What are the queer-looking rock mounds on Beauregard Avenue between Robert E. Lee Boulevard and Lake Pontchartrain?
Those are relics of the former Old Spanish Fort, named Fort San Juan, which was erected in 1773 by Luis Hector, Baron de Carondelet, who served as Spanish governor of Louisiana from 1791-1797. The fort originally was built as protection from Native Americans and pirates.
Sancho Pablo, commander of the Spanish Army, was buried at the site. Legend has it that he was involved in a forbidden love affair with the Native American princess Owaisse and was killed by her father.
After Louisiana became part of the U.S. in 1803, Fort San Juan (it was called Fort St. Jean by French soldiers) was garrisoned to protect against a possible British invasion in the run-up to the War of 1812. In that war, the British successfully invaded Washington, D.C., but they were foiled at New York, Baltimore and New Orleans. The American victory at the Chalmette Battlefield in 1815 was the final major battle of that war. Technically, the war officially ended shortly before that battle (word had not yet reached the locals when the battle took place), but Andrew Jackson's victory — with the help of Jean Lafitte — contributed mightily to a local and national sense of pride. Because America's military later (in the 1820s) built Fort Macomb at Chef Menteur Pass and Fort Pike on the Rigolets, the Old Spanish Fort was deemed no longer essential.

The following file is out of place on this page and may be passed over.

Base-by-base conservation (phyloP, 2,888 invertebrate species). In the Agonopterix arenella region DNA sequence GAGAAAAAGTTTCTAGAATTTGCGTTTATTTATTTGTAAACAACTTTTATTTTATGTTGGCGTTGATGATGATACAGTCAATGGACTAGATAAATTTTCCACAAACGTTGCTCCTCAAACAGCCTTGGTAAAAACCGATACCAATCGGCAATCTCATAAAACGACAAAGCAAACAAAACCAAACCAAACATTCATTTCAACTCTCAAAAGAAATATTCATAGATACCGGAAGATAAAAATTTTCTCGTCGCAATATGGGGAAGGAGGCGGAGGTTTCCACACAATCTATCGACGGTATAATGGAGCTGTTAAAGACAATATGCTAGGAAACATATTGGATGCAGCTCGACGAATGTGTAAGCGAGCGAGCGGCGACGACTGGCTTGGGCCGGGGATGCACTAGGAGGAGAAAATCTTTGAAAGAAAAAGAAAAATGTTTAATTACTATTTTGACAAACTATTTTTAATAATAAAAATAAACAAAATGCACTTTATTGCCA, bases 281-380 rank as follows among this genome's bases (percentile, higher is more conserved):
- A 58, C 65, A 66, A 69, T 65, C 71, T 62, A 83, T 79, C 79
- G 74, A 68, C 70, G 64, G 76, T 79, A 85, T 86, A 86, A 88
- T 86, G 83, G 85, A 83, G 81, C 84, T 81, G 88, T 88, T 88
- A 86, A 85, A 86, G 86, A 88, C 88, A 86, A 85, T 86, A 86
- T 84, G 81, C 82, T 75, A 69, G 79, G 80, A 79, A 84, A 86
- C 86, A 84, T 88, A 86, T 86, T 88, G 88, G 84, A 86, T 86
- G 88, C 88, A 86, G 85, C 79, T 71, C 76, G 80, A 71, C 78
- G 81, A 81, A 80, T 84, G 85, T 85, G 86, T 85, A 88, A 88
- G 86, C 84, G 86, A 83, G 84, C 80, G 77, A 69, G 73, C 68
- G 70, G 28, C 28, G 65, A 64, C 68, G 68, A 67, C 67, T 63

After the Civil War, the area around the fort became a resort with a hotel, casino and bandstand. A railway line extended from the city to Lake Pontchartrain, but was suspended after a fire at the resort in 1906. Five years later, the resort was redeveloped with amusement rides, restaurants and dance halls, and a new railway was extended to this section. In the late 1920s, the area declined in popularity and the resort closed. The Orleans Levee District purchased the land in 1937 and still owns it today.